Understanding this layered model makes it easier to troubleshoot communication problems. When there is a problem, you can simply trace it down...
Now, we continue to examine the Simple Network Management Protocol (SNMP). We'll focus specifically on the layered communication model used to exchange information. Our last article focused on the structure of SNMP messages, however an SNMP message is not sent by itself. It is wrapped in the User Datagram Protocol (UDP), which in turn is wrapped in the Internet Protocol (IP). These are commonly referred to as layers and are based on a four-layer model developed by the Department of Defense (you may recall the DoD origins of the Internet).
SNMP resides in what is called the Application layer. UDP resides in the Transport layer. IP resides in the Internet layer (somewhat obvious). The fourth layer is the Network Interface layer where the assembled packet is actually interfaced to some kind of transport media (i.e., twisted pair copper, RG58 co-axial or fiber).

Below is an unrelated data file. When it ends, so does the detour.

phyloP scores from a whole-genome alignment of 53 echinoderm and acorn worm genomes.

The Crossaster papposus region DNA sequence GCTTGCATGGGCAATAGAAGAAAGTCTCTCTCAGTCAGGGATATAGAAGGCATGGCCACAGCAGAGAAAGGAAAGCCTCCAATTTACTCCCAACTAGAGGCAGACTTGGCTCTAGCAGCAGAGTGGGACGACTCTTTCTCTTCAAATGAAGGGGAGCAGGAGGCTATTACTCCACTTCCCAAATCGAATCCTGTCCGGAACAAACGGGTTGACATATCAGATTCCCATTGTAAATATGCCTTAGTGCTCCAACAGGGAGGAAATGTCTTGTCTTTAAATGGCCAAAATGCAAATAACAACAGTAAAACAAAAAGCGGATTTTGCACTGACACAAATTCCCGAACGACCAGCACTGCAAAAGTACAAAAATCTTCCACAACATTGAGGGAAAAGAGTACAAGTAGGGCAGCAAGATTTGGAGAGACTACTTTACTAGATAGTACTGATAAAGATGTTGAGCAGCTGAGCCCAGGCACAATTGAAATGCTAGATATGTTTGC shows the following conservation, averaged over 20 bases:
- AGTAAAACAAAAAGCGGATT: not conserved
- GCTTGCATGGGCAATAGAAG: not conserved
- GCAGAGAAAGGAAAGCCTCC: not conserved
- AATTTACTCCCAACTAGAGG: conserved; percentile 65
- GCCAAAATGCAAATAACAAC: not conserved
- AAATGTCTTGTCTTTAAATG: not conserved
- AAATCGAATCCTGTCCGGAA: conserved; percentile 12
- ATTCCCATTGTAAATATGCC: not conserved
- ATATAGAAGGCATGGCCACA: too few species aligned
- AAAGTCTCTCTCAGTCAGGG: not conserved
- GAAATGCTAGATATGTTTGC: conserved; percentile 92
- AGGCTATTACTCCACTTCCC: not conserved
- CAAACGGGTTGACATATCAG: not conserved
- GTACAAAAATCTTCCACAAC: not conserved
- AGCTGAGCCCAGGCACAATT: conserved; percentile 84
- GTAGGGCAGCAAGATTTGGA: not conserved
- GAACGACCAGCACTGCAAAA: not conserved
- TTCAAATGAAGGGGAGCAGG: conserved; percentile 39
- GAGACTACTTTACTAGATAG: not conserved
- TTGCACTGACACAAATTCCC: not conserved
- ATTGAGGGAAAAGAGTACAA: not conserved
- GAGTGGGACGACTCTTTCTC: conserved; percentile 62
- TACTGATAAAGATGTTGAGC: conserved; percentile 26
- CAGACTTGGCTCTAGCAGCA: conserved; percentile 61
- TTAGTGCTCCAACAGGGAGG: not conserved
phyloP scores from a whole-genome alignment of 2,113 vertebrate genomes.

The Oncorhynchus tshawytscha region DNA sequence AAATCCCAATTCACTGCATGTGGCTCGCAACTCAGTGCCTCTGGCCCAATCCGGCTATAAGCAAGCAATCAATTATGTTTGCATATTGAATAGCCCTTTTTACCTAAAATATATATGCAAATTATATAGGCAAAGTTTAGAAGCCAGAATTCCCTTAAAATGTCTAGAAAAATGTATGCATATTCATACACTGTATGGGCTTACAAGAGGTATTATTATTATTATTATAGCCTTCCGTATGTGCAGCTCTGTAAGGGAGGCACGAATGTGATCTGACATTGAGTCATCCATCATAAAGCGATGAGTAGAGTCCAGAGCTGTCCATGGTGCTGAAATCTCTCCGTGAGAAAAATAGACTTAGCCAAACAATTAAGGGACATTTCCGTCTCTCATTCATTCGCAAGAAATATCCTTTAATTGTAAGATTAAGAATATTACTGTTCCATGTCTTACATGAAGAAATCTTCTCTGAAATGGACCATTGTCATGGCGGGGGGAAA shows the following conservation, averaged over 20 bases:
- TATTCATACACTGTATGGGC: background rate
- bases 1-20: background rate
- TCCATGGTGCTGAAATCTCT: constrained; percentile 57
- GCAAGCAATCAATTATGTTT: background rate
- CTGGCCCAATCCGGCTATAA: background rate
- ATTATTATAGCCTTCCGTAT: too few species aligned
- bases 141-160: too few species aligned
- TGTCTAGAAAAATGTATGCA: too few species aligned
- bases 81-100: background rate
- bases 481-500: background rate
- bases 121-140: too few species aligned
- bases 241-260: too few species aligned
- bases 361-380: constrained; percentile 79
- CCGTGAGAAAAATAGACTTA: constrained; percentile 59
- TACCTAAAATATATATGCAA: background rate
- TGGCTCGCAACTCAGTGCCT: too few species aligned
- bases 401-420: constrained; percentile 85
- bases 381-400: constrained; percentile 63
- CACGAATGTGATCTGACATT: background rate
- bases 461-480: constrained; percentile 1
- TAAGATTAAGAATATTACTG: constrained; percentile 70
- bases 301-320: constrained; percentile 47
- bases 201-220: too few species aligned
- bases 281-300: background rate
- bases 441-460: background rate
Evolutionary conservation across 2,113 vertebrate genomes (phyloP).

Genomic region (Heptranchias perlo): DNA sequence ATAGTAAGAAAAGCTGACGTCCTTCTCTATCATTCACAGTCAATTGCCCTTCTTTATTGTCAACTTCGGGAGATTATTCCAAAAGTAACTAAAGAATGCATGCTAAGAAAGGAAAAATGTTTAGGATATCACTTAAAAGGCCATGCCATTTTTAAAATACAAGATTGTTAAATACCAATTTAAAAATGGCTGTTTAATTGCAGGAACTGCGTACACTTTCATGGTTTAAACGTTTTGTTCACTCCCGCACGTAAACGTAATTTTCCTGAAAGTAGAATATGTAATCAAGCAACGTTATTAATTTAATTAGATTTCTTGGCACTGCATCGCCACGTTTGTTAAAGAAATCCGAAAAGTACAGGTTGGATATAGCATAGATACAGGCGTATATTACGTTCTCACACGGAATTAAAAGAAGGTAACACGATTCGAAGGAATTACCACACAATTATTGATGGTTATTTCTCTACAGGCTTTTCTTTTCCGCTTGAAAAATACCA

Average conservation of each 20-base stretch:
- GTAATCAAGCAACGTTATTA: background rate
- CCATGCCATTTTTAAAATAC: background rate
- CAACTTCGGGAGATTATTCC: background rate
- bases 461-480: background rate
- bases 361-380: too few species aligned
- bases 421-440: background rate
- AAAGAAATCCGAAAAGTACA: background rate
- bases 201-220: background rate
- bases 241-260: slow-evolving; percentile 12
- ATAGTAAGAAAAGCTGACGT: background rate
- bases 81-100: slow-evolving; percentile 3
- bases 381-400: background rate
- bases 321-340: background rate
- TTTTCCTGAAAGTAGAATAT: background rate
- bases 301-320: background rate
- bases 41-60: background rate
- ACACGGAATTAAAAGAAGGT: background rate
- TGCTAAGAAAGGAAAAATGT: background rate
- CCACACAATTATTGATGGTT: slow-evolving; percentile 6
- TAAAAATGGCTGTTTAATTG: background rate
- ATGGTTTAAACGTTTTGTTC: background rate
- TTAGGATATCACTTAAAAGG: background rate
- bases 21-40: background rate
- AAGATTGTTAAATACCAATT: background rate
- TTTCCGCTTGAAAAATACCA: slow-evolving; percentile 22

While this multi-layer model may seem a bit confusing, it effectively isolates the tasks of communication. In the end, it assists in designing and implementing a network.
To illustrate the function of this layered model, let's look at a single SNMP GET request from the agent's perspective. The SNMP manager wants to know what the Agent's System Name is and prepares a GET message for the appropriate OID. It then passes the message to the UDP layer. The UDP layer adds a data block that identifies the manager port. This is where the response packet should be sent. It's also the port on which it expects the SNMP agent to be listening for messages. The packet thus formed is then passed to the IP layer. Here a data block containing the IP and Media Access addresses of the manager and the agent is added. Then, the entire assembled packet gets passed to the Network Interface layer. The Network Interface layer verifies media access and availability and places the packet on the media for transport.